David Morrell's newest novel is definitely one of sheer brilliance. It incorporates his two years of diligent research to bring 1854 London alive in the reader's mind. His facts about the citizens and the city are never boring. In many ways, I would call it a history lesson that excited me with its nuggets of information that added realism to the story and its many characters.
The writing, of course, is professional in every sense of the word, flowing with an ease that reminded me of a spring meadow running quietly through the forest. After more than thirty-five years of writing, Mr. Morrell knows how to use words to tell a great story and to build a multitude of characters that shine with authenticity.
There was one chapter in particular that held me spellbound within its mesmerizing grip. It told the story of the killer and his journey to India where he learned to smuggle opium into Chine for the British East India Company and how to fight the Hindu Thugs, whose method of killing was strangulation with a knotted rope. The Thugs worshipped Kali, the Goddess of Destruction, and were so skilled in inflicting death upon the British and their allies that a person seldom heard them approach until the rope was wrapped around their neck. This chapter was utterly fascinating to me.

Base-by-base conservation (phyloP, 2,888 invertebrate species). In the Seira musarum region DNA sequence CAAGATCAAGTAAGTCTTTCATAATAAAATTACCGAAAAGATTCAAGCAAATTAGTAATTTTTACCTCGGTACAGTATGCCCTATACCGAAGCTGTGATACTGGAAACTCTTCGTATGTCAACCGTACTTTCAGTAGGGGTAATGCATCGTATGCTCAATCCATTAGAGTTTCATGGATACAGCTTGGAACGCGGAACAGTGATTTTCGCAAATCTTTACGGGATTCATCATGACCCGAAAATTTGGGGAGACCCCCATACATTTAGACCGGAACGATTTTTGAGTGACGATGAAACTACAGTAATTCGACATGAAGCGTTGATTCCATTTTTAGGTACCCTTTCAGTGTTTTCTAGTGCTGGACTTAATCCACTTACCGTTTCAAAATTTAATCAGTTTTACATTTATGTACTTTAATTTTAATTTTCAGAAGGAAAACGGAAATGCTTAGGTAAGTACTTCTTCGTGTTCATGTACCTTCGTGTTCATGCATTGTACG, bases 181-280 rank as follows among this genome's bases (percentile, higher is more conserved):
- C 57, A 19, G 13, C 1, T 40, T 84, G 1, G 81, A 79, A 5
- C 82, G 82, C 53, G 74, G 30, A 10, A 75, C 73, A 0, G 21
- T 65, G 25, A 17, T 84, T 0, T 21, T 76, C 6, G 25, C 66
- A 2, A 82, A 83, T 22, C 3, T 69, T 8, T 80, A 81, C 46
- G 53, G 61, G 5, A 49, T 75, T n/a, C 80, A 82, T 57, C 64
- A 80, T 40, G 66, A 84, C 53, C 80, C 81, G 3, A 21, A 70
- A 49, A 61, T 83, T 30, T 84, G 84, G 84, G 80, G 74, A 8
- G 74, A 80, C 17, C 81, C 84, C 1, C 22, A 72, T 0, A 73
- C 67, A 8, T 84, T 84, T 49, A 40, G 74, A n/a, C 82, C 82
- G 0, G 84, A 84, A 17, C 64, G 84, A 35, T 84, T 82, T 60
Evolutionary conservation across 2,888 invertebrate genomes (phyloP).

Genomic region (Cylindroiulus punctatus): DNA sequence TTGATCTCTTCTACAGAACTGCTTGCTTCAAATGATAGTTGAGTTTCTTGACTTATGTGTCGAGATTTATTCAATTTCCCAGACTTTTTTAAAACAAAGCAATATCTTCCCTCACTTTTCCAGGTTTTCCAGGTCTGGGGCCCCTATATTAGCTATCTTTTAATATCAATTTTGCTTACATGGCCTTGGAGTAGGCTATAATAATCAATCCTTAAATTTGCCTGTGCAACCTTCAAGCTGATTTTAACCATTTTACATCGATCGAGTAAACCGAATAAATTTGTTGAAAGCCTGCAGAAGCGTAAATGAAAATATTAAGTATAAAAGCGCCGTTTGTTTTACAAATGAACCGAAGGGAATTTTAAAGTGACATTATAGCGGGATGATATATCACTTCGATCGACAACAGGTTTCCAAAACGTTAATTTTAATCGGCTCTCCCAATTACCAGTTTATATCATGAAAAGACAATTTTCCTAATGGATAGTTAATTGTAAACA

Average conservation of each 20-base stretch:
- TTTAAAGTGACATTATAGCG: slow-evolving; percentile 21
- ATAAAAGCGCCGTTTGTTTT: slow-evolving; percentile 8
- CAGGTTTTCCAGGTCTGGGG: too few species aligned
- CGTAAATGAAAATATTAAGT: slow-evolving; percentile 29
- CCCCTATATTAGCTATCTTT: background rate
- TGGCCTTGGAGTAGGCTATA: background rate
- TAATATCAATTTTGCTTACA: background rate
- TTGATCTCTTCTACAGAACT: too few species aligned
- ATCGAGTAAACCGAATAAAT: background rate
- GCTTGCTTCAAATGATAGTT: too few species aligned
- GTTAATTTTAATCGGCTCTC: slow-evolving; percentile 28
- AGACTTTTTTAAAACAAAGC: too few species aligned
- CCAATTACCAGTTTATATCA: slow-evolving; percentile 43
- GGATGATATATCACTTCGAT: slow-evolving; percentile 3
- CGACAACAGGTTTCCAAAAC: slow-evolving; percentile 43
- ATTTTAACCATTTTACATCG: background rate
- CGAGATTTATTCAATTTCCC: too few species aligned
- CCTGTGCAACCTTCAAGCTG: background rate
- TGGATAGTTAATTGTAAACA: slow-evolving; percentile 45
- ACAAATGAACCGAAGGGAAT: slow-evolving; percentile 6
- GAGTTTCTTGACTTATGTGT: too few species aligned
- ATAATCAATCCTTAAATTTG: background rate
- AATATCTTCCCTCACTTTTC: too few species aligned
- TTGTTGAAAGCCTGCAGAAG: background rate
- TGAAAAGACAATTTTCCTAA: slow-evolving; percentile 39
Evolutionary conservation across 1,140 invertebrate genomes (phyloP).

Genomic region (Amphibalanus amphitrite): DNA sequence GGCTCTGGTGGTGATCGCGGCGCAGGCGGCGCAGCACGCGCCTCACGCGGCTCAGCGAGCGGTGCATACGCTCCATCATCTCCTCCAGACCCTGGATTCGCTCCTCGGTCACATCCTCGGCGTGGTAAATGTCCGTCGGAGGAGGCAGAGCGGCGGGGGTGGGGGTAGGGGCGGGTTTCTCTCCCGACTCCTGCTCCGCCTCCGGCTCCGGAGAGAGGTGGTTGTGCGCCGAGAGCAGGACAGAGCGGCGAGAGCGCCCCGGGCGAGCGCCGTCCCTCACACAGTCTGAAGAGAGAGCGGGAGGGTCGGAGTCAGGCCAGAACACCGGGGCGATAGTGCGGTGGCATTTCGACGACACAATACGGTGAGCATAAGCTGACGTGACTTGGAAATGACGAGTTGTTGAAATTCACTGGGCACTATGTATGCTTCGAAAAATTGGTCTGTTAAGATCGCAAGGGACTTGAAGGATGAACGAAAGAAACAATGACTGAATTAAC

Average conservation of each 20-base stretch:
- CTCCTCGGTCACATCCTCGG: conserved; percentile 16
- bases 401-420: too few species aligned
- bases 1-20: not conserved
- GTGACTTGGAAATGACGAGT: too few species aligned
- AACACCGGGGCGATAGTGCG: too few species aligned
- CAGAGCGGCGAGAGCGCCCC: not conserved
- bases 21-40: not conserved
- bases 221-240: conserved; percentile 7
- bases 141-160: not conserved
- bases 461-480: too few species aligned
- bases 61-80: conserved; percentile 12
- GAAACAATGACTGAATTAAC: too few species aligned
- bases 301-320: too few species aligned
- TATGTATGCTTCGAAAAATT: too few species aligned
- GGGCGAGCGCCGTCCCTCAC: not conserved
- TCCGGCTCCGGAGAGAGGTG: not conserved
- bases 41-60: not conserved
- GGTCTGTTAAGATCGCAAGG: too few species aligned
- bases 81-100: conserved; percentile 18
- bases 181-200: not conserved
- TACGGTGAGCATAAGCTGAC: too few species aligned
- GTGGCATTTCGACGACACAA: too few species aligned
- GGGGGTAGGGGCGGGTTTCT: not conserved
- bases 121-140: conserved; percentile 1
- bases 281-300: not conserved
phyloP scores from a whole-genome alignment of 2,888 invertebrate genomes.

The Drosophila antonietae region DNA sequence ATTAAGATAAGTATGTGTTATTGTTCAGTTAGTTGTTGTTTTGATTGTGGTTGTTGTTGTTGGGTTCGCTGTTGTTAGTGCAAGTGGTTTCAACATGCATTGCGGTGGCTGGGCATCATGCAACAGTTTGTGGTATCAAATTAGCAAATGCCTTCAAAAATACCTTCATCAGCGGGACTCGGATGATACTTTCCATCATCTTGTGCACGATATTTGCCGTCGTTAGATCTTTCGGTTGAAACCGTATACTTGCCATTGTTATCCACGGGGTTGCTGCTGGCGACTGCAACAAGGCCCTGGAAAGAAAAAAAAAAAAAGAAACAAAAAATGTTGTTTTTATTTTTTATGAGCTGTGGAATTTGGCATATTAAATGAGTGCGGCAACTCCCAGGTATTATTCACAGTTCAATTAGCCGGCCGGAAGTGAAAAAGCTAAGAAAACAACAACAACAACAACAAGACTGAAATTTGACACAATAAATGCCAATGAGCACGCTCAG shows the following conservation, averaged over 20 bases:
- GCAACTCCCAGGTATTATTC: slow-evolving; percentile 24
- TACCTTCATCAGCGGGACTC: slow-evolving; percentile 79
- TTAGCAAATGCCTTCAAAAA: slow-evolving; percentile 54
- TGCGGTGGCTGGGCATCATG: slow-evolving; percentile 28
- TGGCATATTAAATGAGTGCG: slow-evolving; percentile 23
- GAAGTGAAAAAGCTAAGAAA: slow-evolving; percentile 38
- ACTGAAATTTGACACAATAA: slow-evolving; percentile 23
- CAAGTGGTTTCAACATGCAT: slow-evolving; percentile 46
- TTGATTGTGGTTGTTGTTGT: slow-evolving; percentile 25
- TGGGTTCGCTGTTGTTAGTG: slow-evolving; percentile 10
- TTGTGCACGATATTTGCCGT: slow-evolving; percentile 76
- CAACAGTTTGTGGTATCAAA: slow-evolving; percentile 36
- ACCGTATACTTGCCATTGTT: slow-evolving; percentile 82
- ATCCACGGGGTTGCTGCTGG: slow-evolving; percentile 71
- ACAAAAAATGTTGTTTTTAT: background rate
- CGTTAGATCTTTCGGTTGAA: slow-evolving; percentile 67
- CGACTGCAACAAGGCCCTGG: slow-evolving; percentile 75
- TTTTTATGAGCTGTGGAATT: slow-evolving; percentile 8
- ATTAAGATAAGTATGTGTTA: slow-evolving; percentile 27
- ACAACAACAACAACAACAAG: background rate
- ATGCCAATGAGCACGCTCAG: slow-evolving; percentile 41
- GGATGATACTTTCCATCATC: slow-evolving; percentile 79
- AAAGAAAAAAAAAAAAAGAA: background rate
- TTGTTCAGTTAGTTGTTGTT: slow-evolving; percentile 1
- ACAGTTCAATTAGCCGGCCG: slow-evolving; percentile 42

It should also be pointed out that many of the characters in the novel are based on actual people who lived: Thomas de Quincey and his daughter, Emily, John Williams, Lord Palmerston, and others. This certainly adds to the story's provocative theme and its vivid description of murder at its worse.
If you're interested is fantastic reading for the end of the summer, then buy yourself a copy of Murder as a Fine Art. It should also be noted that David Morrell is busy at work on a sequel to this great book.
This is a page turner set in a gorgeously gothic historical locale. Morrell ends the story with the hint of a sequel. I can only hope that wasn't just a tease. After all, Mr. Morrell has already done the hard part. The research is done; all that is left is the easy part--coming up with a devilishly enjoyable story.